What I wanted, most deeply, was to depict a case of religious hyteria or, if you will, a schizophrenic individual whith heavily religious tendencies. Martin, the husband, struggles with his god in order to win Karin back to his worl. But since he is the type of person who needs that which is tangible, his efforts are in vain.'
Then I find this in my workbook:
'A god descends into a human being and settles in her. First he is just an inner voice, a certain knowledge, or a commandment. Threatening or pleading. Repulsive yet stimulating. Then he lets himself be more and more known to her, and the human being gets to test the strength of the god, learns to love him, sacrifices for him, and finds herself forced into the utmost devotion and then into complete emptiness. When this emptiness has been accomplished, the god takes possession of this human being and accomplishes his work through her hands. Then he leaves her empty and burned out, without any possibility of continuing to live in this world. That is what happens to Karin. And the borderline that she crosses is bizarre pattern on the wallpaper.'
Parallel with the carefully chosen words exists a contrasting harsh concept of how the god I have created actually looks.
- The Ingmar Bergman Archives.
- Ingmar Bergman, Images: My Life in Film.
Generally speaking Through a Glass Darkly was positively received, and the tone of the reviews can be broadly summed up by Robin Hood at the end of the piece he wrote in Stockholms-Tidningen: "It cannot be gauged by ordinary film standards. Yet one can say that it is Bergman's most significant film, the final point in the protracted development of his qualities." A number of reviews, some of them critical, discussed the notion of the morality and character of the artist as evinced in the film.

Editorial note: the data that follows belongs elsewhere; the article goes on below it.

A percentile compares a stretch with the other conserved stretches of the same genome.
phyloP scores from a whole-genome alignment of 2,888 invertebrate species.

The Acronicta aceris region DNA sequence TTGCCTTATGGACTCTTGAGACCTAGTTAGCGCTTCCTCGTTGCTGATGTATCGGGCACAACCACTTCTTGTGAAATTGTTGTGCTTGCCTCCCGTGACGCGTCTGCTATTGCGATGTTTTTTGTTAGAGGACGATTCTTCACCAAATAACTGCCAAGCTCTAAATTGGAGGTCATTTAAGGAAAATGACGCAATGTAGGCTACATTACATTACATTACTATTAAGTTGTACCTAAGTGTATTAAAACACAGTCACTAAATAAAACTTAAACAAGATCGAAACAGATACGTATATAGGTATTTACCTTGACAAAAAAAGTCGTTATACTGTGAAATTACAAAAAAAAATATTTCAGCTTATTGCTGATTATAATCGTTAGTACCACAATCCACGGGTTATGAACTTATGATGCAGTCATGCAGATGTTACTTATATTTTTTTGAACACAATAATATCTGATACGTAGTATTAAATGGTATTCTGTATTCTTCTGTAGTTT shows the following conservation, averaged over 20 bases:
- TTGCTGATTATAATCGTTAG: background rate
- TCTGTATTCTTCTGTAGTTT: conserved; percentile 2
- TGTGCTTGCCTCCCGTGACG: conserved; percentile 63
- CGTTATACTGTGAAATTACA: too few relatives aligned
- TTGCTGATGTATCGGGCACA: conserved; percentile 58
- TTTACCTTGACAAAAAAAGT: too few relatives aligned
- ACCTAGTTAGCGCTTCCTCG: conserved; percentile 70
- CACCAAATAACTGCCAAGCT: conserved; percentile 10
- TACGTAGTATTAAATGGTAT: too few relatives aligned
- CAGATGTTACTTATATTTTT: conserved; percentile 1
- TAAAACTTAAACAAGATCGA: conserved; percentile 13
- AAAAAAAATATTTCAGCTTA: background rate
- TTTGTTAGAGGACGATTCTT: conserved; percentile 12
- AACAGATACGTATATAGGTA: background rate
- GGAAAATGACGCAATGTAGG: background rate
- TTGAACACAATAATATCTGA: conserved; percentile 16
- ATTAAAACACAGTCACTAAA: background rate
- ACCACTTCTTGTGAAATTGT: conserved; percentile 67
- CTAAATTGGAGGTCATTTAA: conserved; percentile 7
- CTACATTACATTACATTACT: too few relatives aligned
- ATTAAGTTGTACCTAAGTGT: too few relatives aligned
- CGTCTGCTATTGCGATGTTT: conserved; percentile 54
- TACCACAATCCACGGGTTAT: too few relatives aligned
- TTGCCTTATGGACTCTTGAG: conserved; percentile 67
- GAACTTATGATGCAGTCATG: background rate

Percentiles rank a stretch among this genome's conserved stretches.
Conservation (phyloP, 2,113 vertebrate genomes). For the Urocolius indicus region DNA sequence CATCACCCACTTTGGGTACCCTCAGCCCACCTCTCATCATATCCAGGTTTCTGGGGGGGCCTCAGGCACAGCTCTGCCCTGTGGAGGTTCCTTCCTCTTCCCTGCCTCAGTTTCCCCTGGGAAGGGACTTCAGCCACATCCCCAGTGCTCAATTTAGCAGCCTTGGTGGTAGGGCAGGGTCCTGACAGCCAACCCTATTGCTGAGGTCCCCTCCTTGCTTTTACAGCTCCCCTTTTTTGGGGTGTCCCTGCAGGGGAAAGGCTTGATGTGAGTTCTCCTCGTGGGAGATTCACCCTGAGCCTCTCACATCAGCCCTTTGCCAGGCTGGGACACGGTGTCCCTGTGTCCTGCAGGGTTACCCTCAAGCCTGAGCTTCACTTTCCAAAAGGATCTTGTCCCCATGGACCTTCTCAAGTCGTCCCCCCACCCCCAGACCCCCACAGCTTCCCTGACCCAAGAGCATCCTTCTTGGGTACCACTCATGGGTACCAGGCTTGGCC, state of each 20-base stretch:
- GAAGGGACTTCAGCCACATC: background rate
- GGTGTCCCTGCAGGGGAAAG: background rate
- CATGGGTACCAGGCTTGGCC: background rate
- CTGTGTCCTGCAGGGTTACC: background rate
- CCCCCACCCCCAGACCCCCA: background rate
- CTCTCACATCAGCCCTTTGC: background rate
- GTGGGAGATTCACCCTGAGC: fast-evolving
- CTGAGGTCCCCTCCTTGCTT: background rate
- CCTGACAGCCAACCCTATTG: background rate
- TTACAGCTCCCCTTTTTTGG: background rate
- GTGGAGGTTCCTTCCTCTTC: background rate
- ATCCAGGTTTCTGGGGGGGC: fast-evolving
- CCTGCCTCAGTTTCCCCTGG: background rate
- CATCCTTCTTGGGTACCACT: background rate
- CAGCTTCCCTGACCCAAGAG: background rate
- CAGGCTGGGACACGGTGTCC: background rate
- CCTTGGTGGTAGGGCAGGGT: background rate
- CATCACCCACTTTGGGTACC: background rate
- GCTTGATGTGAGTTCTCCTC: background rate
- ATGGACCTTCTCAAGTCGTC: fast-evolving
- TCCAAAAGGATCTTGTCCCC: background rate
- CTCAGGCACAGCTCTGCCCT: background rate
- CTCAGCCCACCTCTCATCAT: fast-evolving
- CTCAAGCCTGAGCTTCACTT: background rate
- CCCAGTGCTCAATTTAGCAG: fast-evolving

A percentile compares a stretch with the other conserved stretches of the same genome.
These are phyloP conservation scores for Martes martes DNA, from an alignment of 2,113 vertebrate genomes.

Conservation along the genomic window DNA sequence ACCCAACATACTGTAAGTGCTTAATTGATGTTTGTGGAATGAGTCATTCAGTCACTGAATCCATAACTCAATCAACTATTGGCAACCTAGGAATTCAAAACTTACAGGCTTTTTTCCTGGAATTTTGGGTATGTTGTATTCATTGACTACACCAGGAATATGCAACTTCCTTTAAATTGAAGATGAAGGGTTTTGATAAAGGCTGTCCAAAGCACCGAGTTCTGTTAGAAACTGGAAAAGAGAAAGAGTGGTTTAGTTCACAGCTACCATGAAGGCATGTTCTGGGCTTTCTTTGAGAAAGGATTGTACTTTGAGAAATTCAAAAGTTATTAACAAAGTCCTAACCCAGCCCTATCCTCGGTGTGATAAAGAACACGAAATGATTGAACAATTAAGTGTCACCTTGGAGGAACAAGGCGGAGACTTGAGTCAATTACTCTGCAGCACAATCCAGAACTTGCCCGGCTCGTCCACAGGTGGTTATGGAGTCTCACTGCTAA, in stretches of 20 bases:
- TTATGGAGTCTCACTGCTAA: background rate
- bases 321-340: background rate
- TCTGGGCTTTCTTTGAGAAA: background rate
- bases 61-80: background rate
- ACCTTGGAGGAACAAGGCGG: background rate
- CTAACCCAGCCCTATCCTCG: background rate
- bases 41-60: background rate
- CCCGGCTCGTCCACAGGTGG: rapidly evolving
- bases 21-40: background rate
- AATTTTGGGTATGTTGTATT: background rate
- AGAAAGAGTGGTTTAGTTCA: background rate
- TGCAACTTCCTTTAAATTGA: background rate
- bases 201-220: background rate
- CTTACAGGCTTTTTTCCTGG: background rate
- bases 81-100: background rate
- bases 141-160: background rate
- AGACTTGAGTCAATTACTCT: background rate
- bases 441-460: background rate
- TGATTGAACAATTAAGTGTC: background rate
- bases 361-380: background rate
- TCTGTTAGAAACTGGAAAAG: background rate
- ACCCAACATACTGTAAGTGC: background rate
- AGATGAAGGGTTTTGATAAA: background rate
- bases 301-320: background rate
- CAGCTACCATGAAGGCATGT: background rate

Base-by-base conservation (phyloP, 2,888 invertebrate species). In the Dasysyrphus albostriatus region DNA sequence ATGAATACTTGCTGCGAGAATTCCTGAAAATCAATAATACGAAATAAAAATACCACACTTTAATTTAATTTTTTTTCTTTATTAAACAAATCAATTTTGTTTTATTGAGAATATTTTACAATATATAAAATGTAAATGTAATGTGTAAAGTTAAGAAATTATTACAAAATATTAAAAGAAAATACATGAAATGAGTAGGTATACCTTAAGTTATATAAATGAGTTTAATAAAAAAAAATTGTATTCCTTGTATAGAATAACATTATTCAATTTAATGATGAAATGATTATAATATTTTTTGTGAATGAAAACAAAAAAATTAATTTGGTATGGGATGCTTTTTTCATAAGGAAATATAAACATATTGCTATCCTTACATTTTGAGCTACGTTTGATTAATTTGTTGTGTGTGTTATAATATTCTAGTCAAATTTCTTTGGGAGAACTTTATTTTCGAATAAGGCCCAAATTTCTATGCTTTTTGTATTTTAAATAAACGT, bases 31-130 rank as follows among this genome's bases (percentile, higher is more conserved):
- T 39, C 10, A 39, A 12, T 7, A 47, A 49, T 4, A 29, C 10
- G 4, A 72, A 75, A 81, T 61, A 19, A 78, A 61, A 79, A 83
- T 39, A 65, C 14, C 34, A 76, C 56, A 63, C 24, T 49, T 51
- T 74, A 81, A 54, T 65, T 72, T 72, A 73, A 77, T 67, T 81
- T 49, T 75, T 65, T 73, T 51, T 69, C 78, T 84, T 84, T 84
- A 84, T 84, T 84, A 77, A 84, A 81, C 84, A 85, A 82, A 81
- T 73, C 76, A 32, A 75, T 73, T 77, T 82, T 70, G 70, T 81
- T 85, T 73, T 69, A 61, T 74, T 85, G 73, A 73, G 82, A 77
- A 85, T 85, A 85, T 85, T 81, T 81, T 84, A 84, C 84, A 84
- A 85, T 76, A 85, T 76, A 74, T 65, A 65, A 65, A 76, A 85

The ambivalent attitude of the critics towards the central problems of the film is highlighted in Pär Rådström's review in Bonniers Litterära Magasin:
'My task is to review films. Some films are art. Ingmar Bergman's Through a Glass Darkly is art. And as such, it can be reviewed as art would be. Let me just say, therefore, that the creator of this work of art is obviously ashamed of being an artist. And that this, to a certain extent, affects his artistry through fear, yet it also gives it its tautness. The problem appears to be insoluble.'
The same line of reasoning was taken up by Artur Lundkvist, writing in the film magazine Chaplin:
How far is Bergman aware of what he has expressed or has wanted to express in his film? It seems as if he put his faith as far as possible in inspiration, in art as self-supporting magic. But then he draped it in a measure of more or less misleading rationalisation, external clarification, perhaps with the intention of not giving away too much of himself. This inadequate clarification of his own motives appears to furnish him with the feelings of guilt towards art to which he constantly returns. The process seems to be intimately linked with the terms under which he works, a fruitful concealment of the forces that one often discerns in Bergman as the sign of an "adolescent neurosis" that has not left him. Lack of clarity as to content and purpose often conspire to make Bergman's films disturbing and interesting, seductive and challenging precisely because of their ambiguity. This is the artistic dilemma that both drives him forward yet runs the risk of dragging him down, since it is both his strength and his weakness.